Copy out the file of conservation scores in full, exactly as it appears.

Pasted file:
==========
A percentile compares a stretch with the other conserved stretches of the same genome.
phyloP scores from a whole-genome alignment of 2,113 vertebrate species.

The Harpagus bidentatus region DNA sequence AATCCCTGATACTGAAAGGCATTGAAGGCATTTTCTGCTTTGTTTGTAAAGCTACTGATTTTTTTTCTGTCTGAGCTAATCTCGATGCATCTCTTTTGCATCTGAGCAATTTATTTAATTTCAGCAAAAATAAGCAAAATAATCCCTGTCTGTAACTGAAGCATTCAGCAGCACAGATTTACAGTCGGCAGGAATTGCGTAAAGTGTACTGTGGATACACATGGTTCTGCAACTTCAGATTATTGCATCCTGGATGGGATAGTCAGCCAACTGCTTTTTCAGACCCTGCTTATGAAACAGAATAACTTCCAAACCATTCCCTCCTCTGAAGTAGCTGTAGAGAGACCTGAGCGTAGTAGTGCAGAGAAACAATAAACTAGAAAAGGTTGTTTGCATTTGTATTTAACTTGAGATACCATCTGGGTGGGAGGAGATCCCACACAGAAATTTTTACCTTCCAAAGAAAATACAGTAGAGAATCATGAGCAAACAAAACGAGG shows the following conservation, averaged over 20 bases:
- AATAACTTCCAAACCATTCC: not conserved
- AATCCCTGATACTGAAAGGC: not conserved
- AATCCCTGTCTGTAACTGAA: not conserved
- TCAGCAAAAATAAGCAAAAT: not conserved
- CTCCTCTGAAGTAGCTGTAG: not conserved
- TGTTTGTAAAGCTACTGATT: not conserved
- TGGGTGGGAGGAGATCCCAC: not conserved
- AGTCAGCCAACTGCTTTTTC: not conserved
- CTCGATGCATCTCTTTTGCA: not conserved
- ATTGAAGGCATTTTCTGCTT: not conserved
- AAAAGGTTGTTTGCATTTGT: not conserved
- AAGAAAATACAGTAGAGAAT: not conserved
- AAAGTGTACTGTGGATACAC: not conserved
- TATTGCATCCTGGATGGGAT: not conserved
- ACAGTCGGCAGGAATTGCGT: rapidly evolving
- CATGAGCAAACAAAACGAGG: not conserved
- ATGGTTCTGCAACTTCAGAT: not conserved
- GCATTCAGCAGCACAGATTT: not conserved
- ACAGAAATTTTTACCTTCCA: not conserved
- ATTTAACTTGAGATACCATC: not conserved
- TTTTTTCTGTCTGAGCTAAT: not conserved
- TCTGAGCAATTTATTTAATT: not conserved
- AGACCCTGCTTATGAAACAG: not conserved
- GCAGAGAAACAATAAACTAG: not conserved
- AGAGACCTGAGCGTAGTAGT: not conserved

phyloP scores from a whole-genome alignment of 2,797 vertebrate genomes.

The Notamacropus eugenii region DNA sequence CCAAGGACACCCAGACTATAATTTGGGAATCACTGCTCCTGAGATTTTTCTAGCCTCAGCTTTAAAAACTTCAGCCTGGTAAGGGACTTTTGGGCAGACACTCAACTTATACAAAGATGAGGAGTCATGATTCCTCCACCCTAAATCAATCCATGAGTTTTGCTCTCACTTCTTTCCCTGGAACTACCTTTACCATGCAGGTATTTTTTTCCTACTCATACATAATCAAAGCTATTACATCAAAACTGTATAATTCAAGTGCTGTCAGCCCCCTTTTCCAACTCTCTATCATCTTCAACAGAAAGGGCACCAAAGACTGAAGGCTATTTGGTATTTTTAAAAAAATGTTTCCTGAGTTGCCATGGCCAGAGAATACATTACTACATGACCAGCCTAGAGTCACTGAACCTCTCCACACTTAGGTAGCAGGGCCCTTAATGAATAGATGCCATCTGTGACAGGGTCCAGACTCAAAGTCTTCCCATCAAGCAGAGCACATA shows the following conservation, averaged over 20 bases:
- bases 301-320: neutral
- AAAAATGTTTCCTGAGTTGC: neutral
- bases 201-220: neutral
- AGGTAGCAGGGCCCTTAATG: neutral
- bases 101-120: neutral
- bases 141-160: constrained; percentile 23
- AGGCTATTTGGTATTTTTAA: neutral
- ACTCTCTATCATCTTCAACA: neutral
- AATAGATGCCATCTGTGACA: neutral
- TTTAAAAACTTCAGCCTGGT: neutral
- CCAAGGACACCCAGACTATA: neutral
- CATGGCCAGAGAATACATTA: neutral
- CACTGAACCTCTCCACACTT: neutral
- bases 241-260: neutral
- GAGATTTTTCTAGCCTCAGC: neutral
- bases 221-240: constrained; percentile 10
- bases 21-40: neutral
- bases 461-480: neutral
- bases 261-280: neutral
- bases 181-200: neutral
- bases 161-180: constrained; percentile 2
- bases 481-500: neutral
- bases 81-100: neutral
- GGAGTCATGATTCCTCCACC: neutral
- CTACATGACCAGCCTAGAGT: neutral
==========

A percentile compares a stretch with the other conserved stretches of the same genome.
phyloP scores from a whole-genome alignment of 2,113 vertebrate species.

The Harpagus bidentatus region DNA sequence AATCCCTGATACTGAAAGGCATTGAAGGCATTTTCTGCTTTGTTTGTAAAGCTACTGATTTTTTTTCTGTCTGAGCTAATCTCGATGCATCTCTTTTGCATCTGAGCAATTTATTTAATTTCAGCAAAAATAAGCAAAATAATCCCTGTCTGTAACTGAAGCATTCAGCAGCACAGATTTACAGTCGGCAGGAATTGCGTAAAGTGTACTGTGGATACACATGGTTCTGCAACTTCAGATTATTGCATCCTGGATGGGATAGTCAGCCAACTGCTTTTTCAGACCCTGCTTATGAAACAGAATAACTTCCAAACCATTCCCTCCTCTGAAGTAGCTGTAGAGAGACCTGAGCGTAGTAGTGCAGAGAAACAATAAACTAGAAAAGGTTGTTTGCATTTGTATTTAACTTGAGATACCATCTGGGTGGGAGGAGATCCCACACAGAAATTTTTACCTTCCAAAGAAAATACAGTAGAGAATCATGAGCAAACAAAACGAGG shows the following conservation, averaged over 20 bases:
- AATAACTTCCAAACCATTCC: not conserved
- AATCCCTGATACTGAAAGGC: not conserved
- AATCCCTGTCTGTAACTGAA: not conserved
- TCAGCAAAAATAAGCAAAAT: not conserved
- CTCCTCTGAAGTAGCTGTAG: not conserved
- TGTTTGTAAAGCTACTGATT: not conserved
- TGGGTGGGAGGAGATCCCAC: not conserved
- AGTCAGCCAACTGCTTTTTC: not conserved
- CTCGATGCATCTCTTTTGCA: not conserved
- ATTGAAGGCATTTTCTGCTT: not conserved
- AAAAGGTTGTTTGCATTTGT: not conserved
- AAGAAAATACAGTAGAGAAT: not conserved
- AAAGTGTACTGTGGATACAC: not conserved
- TATTGCATCCTGGATGGGAT: not conserved
- ACAGTCGGCAGGAATTGCGT: rapidly evolving
- CATGAGCAAACAAAACGAGG: not conserved
- ATGGTTCTGCAACTTCAGAT: not conserved
- GCATTCAGCAGCACAGATTT: not conserved
- ACAGAAATTTTTACCTTCCA: not conserved
- ATTTAACTTGAGATACCATC: not conserved
- TTTTTTCTGTCTGAGCTAAT: not conserved
- TCTGAGCAATTTATTTAATT: not conserved
- AGACCCTGCTTATGAAACAG: not conserved
- GCAGAGAAACAATAAACTAG: not conserved
- AGAGACCTGAGCGTAGTAGT: not conserved

phyloP scores from a whole-genome alignment of 2,797 vertebrate genomes.

The Notamacropus eugenii region DNA sequence CCAAGGACACCCAGACTATAATTTGGGAATCACTGCTCCTGAGATTTTTCTAGCCTCAGCTTTAAAAACTTCAGCCTGGTAAGGGACTTTTGGGCAGACACTCAACTTATACAAAGATGAGGAGTCATGATTCCTCCACCCTAAATCAATCCATGAGTTTTGCTCTCACTTCTTTCCCTGGAACTACCTTTACCATGCAGGTATTTTTTTCCTACTCATACATAATCAAAGCTATTACATCAAAACTGTATAATTCAAGTGCTGTCAGCCCCCTTTTCCAACTCTCTATCATCTTCAACAGAAAGGGCACCAAAGACTGAAGGCTATTTGGTATTTTTAAAAAAATGTTTCCTGAGTTGCCATGGCCAGAGAATACATTACTACATGACCAGCCTAGAGTCACTGAACCTCTCCACACTTAGGTAGCAGGGCCCTTAATGAATAGATGCCATCTGTGACAGGGTCCAGACTCAAAGTCTTCCCATCAAGCAGAGCACATA shows the following conservation, averaged over 20 bases:
- bases 301-320: neutral
- AAAAATGTTTCCTGAGTTGC: neutral
- bases 201-220: neutral
- AGGTAGCAGGGCCCTTAATG: neutral
- bases 101-120: neutral
- bases 141-160: constrained; percentile 23
- AGGCTATTTGGTATTTTTAA: neutral
- ACTCTCTATCATCTTCAACA: neutral
- AATAGATGCCATCTGTGACA: neutral
- TTTAAAAACTTCAGCCTGGT: neutral
- CCAAGGACACCCAGACTATA: neutral
- CATGGCCAGAGAATACATTA: neutral
- CACTGAACCTCTCCACACTT: neutral
- bases 241-260: neutral
- GAGATTTTTCTAGCCTCAGC: neutral
- bases 221-240: constrained; percentile 10
- bases 21-40: neutral
- bases 461-480: neutral
- bases 261-280: neutral
- bases 181-200: neutral
- bases 161-180: constrained; percentile 2
- bases 481-500: neutral
- bases 81-100: neutral
- GGAGTCATGATTCCTCCACC: neutral
- CTACATGACCAGCCTAGAGT: neutral